The idea of this series is to give you an insight into my thought processes that went into achieving each image, in the hope that it might inspire you to better photos too.
Here's the final snap, to give a flavour of what follows:
Just a shot of a car at night, right? No, it's more than that, it's a vivid memory - and the sort of snap which perfectly encapsulates a) why your phone is the best camera because it's always with you, and b) why you should trust the software in your Lumia 950 or 950 XL...
Here's the set-up then. I was heading down to the West Country on the M4 motorway on a medical (parent!) emergency and the weather was terrible. Terrible. 40mph wind, torrential rain and conditions got stickier and stickier. I had to slow down to 30mph or less and even then I couldn't see properly. Illustrative stock photo below (obviously I wasn't going to try and take a photo at the time!!):
Happily, I spotted that one of the service areas was coming up (Membury, I think) and pulled off the motorway. Never have I been so relieved to stop the car and park.
It was still completely tipping it down though and I wasn't about to get soaked going for a stroll to shop/toilet etc. So I flicked on my Renault Scenic's twin banks of internal lights, put the chair back and got out my laptop. With rain torrential around me there I was with light and power and happily getting on with something productive. Sometimes cars are wonderful!
When the rain eased down to a drizzle (though still very windy) I thought I'd stretch my legs to the services before setting off again. So I got out and, looking back at my car, realised as I was about to remotely lock it, that I'd left the internal lights on. Moreover, I spotted that the service area lights picked out my car rather effectively and beautifully - a sheer fluke of positioning on my part - this wasn't a set-up. Moreover, there were no cars around my parking spot (few others could be foolish enough to drive on a night like this!).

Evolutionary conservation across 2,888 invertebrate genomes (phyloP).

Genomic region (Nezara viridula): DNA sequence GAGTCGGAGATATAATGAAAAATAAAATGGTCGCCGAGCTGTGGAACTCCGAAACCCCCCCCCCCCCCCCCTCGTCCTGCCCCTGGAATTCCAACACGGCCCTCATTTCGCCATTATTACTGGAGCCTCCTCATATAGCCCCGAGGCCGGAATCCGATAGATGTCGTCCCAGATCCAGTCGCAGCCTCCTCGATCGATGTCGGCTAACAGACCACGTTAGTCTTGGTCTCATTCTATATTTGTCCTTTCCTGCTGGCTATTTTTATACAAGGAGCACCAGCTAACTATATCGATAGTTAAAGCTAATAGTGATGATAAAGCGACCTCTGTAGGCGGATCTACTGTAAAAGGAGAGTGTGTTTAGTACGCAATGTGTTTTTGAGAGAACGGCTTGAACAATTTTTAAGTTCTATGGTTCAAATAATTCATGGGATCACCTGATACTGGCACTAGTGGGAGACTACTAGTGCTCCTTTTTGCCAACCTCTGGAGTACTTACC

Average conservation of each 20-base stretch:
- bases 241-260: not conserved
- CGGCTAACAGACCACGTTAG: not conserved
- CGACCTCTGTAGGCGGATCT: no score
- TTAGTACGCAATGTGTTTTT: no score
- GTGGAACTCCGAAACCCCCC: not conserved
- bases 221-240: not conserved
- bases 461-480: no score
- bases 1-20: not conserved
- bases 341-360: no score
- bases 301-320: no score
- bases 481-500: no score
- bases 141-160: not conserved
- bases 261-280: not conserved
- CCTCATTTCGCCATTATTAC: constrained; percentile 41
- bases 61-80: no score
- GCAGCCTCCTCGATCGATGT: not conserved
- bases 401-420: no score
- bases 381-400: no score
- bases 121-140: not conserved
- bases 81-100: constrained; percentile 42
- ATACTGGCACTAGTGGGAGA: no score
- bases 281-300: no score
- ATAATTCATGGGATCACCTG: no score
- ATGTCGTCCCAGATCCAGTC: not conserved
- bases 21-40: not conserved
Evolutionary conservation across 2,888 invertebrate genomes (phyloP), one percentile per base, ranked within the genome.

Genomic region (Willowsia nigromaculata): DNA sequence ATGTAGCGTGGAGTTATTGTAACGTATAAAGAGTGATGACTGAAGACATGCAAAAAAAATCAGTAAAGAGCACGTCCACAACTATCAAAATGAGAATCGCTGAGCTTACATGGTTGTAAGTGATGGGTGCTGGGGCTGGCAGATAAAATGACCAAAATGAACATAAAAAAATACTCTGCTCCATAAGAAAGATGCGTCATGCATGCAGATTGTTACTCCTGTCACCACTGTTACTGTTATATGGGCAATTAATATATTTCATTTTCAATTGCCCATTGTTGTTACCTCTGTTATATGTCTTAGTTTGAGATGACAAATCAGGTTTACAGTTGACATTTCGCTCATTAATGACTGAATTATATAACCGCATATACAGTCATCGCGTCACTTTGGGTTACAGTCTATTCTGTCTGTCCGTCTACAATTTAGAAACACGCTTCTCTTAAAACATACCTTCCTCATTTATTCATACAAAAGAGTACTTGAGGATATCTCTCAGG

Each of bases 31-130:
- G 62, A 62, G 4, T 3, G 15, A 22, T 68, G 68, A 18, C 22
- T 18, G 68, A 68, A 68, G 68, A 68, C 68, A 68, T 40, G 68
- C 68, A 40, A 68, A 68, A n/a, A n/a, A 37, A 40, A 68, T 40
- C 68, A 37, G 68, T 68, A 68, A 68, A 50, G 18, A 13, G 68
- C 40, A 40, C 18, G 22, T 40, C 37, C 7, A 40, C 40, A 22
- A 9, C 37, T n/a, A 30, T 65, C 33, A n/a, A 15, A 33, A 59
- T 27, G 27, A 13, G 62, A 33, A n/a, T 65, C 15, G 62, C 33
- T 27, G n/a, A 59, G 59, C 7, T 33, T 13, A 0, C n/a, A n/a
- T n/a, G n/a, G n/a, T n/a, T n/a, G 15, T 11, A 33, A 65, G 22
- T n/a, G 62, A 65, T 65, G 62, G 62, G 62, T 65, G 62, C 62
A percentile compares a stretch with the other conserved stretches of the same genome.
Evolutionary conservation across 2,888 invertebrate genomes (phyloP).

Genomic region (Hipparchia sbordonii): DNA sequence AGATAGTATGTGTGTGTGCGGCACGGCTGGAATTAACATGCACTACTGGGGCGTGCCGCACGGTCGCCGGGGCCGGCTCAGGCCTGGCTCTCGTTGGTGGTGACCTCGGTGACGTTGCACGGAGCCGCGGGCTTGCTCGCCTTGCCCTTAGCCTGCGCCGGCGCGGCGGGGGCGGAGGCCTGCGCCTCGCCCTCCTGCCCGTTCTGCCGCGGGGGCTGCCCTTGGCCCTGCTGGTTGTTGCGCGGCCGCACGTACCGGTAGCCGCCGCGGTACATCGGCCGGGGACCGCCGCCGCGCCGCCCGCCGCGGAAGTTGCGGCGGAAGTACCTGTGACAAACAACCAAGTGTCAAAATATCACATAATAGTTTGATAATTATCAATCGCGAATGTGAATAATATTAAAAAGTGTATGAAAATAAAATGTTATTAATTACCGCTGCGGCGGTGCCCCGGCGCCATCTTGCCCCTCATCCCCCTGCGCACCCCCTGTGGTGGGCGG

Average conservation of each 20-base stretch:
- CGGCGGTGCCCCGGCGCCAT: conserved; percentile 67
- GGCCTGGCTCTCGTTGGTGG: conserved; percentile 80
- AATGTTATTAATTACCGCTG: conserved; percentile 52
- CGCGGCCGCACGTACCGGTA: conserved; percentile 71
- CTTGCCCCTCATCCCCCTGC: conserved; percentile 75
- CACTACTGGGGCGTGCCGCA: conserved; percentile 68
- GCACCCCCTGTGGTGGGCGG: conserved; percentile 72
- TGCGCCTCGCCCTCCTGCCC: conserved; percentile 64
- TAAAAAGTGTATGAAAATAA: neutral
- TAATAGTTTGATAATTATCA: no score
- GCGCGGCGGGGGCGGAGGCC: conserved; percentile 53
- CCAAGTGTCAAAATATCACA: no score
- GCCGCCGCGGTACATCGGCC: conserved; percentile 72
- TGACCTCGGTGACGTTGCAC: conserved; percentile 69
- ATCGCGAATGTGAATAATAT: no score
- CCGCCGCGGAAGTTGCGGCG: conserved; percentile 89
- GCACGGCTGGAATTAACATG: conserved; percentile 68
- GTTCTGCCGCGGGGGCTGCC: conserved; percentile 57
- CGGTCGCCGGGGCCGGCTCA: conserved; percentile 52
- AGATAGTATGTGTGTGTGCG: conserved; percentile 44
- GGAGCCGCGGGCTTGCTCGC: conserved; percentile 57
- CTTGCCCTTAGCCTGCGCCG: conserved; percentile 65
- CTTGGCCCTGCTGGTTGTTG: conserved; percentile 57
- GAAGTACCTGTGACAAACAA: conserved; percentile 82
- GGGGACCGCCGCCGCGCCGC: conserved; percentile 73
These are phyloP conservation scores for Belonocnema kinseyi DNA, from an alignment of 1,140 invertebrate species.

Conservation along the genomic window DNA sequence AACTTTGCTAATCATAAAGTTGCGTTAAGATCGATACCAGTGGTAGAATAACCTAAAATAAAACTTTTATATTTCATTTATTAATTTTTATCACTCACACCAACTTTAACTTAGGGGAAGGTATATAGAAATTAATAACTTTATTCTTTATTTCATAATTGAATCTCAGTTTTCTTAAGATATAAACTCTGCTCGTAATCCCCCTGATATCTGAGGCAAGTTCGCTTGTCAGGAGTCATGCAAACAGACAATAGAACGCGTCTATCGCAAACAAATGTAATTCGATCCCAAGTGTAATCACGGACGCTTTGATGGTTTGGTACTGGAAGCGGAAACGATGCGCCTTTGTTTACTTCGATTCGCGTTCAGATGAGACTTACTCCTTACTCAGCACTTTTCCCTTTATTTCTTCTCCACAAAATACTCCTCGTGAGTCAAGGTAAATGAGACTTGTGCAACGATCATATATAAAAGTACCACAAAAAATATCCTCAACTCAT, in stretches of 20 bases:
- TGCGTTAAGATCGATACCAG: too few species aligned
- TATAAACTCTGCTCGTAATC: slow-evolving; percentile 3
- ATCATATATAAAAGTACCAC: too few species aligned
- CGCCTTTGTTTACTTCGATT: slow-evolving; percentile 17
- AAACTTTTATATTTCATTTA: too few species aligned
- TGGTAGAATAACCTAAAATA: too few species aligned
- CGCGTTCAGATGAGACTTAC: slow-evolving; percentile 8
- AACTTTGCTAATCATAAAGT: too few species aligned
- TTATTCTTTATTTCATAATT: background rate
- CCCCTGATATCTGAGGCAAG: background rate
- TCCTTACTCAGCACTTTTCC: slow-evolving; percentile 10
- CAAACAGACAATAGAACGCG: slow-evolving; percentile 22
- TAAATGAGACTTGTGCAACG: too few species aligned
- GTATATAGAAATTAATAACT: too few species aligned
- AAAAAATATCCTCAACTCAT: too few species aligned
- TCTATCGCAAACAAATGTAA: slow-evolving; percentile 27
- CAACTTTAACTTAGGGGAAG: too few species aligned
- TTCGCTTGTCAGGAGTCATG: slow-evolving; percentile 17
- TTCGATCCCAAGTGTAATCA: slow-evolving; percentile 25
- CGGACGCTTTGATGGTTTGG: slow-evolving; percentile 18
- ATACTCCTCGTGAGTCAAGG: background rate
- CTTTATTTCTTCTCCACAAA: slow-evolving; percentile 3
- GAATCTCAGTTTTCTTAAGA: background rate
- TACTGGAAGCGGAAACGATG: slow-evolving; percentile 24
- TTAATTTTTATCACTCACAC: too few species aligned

The end result was a glistening, wet car (looking a lot cleaner than it actually was) illuminated as in a showroom, with the steamed up windows showing that I'd been in there for a while, cosy and protected, and with the internal lights making it all seem like a home from home. Which it was.
So I whipped out my Lumia 950 XL and took a solitary photo, as a memory.
I was just amazed that the photo came out as well as it did. I was standing facing into the squally drizzle, with one hand trying to shield the 950 XL's camera glass from getting wet (old habits die hard) and the other operating the shutter button. I took all of five seconds over the single shot though, it was cold, windy and wet and I just wanted to get inside the buildings and use the facilities. There was no set-up here, just trusting the full auto facilities of the 950 XL camera software to do the right thing.
Exposure ended up being about 1/5th second, showing how good the OIS is on the Lumia, despite the conditions and handheld shot. And such a relatively long exposure made the photo come out well, in terms of colours and details, helped as usual by the PureView oversampling to eliminate sensor noise.
Looking critically, the car isn't 100% clear, so the focus wasn't perfect, but under the appalling weather conditions I think the Lumia did a cracking job. In addition, the back of another car on right of frame is a little intrusive in terms of a piece of art, so cropping the image slightly enabled me to make the Scenic slightly larger in the frame and still keep everything proportioned. While I was at it, I also blocked out my number plate just in case anyone reading this feature has any identity theft ideas...(!)
The end result then, again:
You can grab the full photo (minus the number plate) here on the AAWP server if you want to check it out at full 8MP resolution.
The moral? Always be ready to snap a photo whenever you see something beautiful or striking. Whatever the weather conditions. And learn to trust your 950 XL Camera software - this shot above was on full auto, grabbed in a moment, and yet I really don't think I could have bettered it if I'd spent half an hour fiddling.
Comments welcome. Is this series useful to you? Feel free to share (in the comments below) any examples of great photos you've taken with your Nokia/Microsoft Lumia or similar device, along with your own thinking...